Ecology and Society Ecology and Society
E&S Home > Vol. 24, Iss. 1 > Art. 28 > Abstract Open Access Publishing 
The unique role of municipalities in integrated watershed governance arrangements: a new research frontier

María Mancilla García, Stockholm Resilience Centre, Stockholm University, Stockholm, Sweden
Jacob Hileman, Stockholm Resilience Centre, Stockholm University, Stockholm, Sweden
Örjan Bodin, Stockholm Resilience Centre, Stockholm University, Stockholm, Sweden
Annika Nilsson, Department of Law, Uppsala University, Uppsala, Sweden
Pedro Roberto Jacobi, Institute of Energy and Environment, University of São Paulo, São Paulo, Brazil

DOI: http://dx.doi.org/10.5751/ES-10793-240128

Full Text: HTML   
Download Citation


Abstract

Local governments, or municipalities, play a key role in water governance around the world owing to the many administrative competencies they hold, ranging from water service delivery to urban planning. However, the ability of municipalities to carry out their competencies effectively depends in large part on the characteristics of the institutional arrangements in which they are embedded. In particular, the relationship between municipalities and watershed governance institutions has received little attention in the literature on polycentric and multilevel governance. Drawing on insights from diverse cases around the world, we argue that empirical research must pay closer attention to the links, or lack thereof, between municipalities and watershed governance institutions to improve the sustainability of water governance outcomes in practice. We identify a set of critical issues affecting municipalities’ engagement in governance at the watershed scale that broadly apply across different contexts, and which we argue deserve more attention in future research: (1) disconnect and ambiguities of authority across hierarchical levels; (2) internal and external challenges to municipalities engaging in effective collaborations; (3) barriers to expanding the scope of traditional municipal affairs; and (4) misalignment of biophysical, institutional, and political timescales.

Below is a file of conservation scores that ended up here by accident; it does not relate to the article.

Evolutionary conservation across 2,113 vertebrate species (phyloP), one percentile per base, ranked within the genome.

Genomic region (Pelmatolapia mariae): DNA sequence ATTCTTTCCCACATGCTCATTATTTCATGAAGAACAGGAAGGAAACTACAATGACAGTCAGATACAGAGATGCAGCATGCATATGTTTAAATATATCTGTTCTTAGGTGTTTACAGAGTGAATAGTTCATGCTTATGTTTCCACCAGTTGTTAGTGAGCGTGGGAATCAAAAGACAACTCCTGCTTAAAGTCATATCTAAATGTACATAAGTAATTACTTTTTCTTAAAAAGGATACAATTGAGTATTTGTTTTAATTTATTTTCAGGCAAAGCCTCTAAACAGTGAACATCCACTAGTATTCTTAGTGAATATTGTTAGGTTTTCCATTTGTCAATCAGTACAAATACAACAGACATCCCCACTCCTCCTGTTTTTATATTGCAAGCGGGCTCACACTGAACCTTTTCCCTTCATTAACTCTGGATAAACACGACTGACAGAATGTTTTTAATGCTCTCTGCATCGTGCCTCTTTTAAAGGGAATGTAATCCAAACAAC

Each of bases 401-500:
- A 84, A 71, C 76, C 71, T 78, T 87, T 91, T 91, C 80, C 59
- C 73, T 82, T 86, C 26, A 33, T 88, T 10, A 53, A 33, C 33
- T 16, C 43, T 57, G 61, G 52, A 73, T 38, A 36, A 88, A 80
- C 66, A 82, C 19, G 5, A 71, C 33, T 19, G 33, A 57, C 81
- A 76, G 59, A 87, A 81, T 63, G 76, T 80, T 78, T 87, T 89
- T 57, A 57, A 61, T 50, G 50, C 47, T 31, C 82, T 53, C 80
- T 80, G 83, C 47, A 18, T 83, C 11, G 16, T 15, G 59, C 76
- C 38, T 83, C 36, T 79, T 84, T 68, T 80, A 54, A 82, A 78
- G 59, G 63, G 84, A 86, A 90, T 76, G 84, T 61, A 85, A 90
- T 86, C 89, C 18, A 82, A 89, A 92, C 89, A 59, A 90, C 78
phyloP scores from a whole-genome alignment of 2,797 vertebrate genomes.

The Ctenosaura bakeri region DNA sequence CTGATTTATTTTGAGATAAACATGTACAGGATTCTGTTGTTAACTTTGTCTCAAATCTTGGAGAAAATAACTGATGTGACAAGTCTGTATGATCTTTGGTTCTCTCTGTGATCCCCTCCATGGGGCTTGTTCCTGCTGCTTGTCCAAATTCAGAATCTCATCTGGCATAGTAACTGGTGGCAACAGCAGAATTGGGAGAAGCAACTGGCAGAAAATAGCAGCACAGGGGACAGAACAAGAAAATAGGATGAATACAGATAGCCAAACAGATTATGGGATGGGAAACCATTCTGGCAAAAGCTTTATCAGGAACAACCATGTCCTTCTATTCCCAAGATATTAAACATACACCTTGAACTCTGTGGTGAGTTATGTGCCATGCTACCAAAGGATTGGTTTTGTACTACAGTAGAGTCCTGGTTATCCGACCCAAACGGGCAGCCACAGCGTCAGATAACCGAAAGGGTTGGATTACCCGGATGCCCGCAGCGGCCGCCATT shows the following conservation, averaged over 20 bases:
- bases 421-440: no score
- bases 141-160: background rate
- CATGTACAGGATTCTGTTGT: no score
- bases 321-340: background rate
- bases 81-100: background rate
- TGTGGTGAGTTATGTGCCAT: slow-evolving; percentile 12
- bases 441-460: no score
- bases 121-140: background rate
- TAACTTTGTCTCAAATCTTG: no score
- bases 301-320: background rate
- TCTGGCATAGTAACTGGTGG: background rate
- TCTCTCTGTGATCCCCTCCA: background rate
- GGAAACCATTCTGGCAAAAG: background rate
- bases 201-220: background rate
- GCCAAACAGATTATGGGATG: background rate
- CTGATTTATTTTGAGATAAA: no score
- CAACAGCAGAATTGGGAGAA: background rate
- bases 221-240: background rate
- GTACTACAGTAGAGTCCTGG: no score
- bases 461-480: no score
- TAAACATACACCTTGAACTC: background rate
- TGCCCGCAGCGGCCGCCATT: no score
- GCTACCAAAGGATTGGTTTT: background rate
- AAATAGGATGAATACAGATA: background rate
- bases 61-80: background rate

Key words

basin councils; institutional fit; local governments; multilevel governance; polycentric governance

Copyright © 2019 by the author(s). Published here under license by The Resilience Alliance. This article  is under a Creative Commons Attribution-NonCommercial 4.0 International License.  You may share and adapt the work for noncommercial purposes provided the original author and source are credited, you indicate whether any changes were made, and you include a link to the license.

Top
Ecology and Society. ISSN: 1708-3087